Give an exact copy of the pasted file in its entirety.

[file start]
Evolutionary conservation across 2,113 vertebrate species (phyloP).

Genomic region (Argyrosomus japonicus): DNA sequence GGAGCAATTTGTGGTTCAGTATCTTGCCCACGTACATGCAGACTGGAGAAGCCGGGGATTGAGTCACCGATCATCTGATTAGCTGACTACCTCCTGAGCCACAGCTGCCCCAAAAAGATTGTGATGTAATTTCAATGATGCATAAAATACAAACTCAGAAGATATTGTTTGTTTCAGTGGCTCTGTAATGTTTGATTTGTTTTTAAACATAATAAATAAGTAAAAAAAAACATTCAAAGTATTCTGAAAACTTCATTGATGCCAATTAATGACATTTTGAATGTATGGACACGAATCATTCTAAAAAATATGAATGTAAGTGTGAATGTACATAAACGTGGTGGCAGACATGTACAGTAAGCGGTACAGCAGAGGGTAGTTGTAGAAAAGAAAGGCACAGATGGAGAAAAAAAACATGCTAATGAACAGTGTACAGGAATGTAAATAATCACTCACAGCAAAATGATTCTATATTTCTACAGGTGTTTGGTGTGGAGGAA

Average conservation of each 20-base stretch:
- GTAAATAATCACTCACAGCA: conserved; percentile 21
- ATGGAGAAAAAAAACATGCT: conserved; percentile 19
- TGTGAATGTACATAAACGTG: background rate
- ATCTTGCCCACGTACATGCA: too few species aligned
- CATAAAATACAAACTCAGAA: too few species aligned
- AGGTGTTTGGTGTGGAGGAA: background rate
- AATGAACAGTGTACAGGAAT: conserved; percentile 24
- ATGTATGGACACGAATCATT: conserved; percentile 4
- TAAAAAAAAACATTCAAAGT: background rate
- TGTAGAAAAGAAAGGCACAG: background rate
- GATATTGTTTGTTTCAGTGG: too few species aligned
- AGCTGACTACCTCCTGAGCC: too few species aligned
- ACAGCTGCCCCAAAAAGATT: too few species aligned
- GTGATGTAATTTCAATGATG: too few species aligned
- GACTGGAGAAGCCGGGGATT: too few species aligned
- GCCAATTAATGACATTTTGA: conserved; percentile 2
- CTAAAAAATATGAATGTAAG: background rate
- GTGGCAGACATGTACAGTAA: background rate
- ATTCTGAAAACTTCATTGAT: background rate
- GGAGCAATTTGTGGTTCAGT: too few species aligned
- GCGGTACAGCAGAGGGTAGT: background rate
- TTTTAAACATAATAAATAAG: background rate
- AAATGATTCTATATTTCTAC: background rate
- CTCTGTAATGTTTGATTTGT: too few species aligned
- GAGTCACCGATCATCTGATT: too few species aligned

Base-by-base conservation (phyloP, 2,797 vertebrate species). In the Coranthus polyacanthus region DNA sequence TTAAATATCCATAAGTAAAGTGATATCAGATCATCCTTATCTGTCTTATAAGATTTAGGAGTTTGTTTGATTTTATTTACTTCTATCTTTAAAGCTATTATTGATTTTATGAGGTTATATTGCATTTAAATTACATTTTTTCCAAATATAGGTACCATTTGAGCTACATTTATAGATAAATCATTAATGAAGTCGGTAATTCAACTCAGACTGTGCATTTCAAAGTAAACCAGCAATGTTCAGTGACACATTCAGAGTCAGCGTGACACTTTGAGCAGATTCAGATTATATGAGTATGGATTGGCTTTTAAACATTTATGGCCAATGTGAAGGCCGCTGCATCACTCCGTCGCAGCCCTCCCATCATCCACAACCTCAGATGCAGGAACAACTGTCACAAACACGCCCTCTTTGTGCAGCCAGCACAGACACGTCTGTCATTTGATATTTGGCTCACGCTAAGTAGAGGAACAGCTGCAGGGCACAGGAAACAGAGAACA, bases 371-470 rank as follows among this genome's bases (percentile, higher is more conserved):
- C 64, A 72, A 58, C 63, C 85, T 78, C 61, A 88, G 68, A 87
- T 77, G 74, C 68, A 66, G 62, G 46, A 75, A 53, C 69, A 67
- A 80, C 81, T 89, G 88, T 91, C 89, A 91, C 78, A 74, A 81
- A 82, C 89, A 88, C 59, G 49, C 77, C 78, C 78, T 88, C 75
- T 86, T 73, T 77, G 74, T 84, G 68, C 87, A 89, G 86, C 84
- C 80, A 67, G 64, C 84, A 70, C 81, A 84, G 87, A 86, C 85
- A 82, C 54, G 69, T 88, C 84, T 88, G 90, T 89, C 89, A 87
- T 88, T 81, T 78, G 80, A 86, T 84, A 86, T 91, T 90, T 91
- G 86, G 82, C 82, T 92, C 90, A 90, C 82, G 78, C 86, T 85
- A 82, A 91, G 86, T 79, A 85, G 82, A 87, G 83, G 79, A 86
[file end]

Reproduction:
Evolutionary conservation across 2,113 vertebrate species (phyloP).

Genomic region (Argyrosomus japonicus): DNA sequence GGAGCAATTTGTGGTTCAGTATCTTGCCCACGTACATGCAGACTGGAGAAGCCGGGGATTGAGTCACCGATCATCTGATTAGCTGACTACCTCCTGAGCCACAGCTGCCCCAAAAAGATTGTGATGTAATTTCAATGATGCATAAAATACAAACTCAGAAGATATTGTTTGTTTCAGTGGCTCTGTAATGTTTGATTTGTTTTTAAACATAATAAATAAGTAAAAAAAAACATTCAAAGTATTCTGAAAACTTCATTGATGCCAATTAATGACATTTTGAATGTATGGACACGAATCATTCTAAAAAATATGAATGTAAGTGTGAATGTACATAAACGTGGTGGCAGACATGTACAGTAAGCGGTACAGCAGAGGGTAGTTGTAGAAAAGAAAGGCACAGATGGAGAAAAAAAACATGCTAATGAACAGTGTACAGGAATGTAAATAATCACTCACAGCAAAATGATTCTATATTTCTACAGGTGTTTGGTGTGGAGGAA

Average conservation of each 20-base stretch:
- GTAAATAATCACTCACAGCA: conserved; percentile 21
- ATGGAGAAAAAAAACATGCT: conserved; percentile 19
- TGTGAATGTACATAAACGTG: background rate
- ATCTTGCCCACGTACATGCA: too few species aligned
- CATAAAATACAAACTCAGAA: too few species aligned
- AGGTGTTTGGTGTGGAGGAA: background rate
- AATGAACAGTGTACAGGAAT: conserved; percentile 24
- ATGTATGGACACGAATCATT: conserved; percentile 4
- TAAAAAAAAACATTCAAAGT: background rate
- TGTAGAAAAGAAAGGCACAG: background rate
- GATATTGTTTGTTTCAGTGG: too few species aligned
- AGCTGACTACCTCCTGAGCC: too few species aligned
- ACAGCTGCCCCAAAAAGATT: too few species aligned
- GTGATGTAATTTCAATGATG: too few species aligned
- GACTGGAGAAGCCGGGGATT: too few species aligned
- GCCAATTAATGACATTTTGA: conserved; percentile 2
- CTAAAAAATATGAATGTAAG: background rate
- GTGGCAGACATGTACAGTAA: background rate
- ATTCTGAAAACTTCATTGAT: background rate
- GGAGCAATTTGTGGTTCAGT: too few species aligned
- GCGGTACAGCAGAGGGTAGT: background rate
- TTTTAAACATAATAAATAAG: background rate
- AAATGATTCTATATTTCTAC: background rate
- CTCTGTAATGTTTGATTTGT: too few species aligned
- GAGTCACCGATCATCTGATT: too few species aligned

Base-by-base conservation (phyloP, 2,797 vertebrate species). In the Coranthus polyacanthus region DNA sequence TTAAATATCCATAAGTAAAGTGATATCAGATCATCCTTATCTGTCTTATAAGATTTAGGAGTTTGTTTGATTTTATTTACTTCTATCTTTAAAGCTATTATTGATTTTATGAGGTTATATTGCATTTAAATTACATTTTTTCCAAATATAGGTACCATTTGAGCTACATTTATAGATAAATCATTAATGAAGTCGGTAATTCAACTCAGACTGTGCATTTCAAAGTAAACCAGCAATGTTCAGTGACACATTCAGAGTCAGCGTGACACTTTGAGCAGATTCAGATTATATGAGTATGGATTGGCTTTTAAACATTTATGGCCAATGTGAAGGCCGCTGCATCACTCCGTCGCAGCCCTCCCATCATCCACAACCTCAGATGCAGGAACAACTGTCACAAACACGCCCTCTTTGTGCAGCCAGCACAGACACGTCTGTCATTTGATATTTGGCTCACGCTAAGTAGAGGAACAGCTGCAGGGCACAGGAAACAGAGAACA, bases 371-470 rank as follows among this genome's bases (percentile, higher is more conserved):
- C 64, A 72, A 58, C 63, C 85, T 78, C 61, A 88, G 68, A 87
- T 77, G 74, C 68, A 66, G 62, G 46, A 75, A 53, C 69, A 67
- A 80, C 81, T 89, G 88, T 91, C 89, A 91, C 78, A 74, A 81
- A 82, C 89, A 88, C 59, G 49, C 77, C 78, C 78, T 88, C 75
- T 86, T 73, T 77, G 74, T 84, G 68, C 87, A 89, G 86, C 84
- C 80, A 67, G 64, C 84, A 70, C 81, A 84, G 87, A 86, C 85
- A 82, C 54, G 69, T 88, C 84, T 88, G 90, T 89, C 89, A 87
- T 88, T 81, T 78, G 80, A 86, T 84, A 86, T 91, T 90, T 91
- G 86, G 82, C 82, T 92, C 90, A 90, C 82, G 78, C 86, T 85
- A 82, A 91, G 86, T 79, A 85, G 82, A 87, G 83, G 79, A 86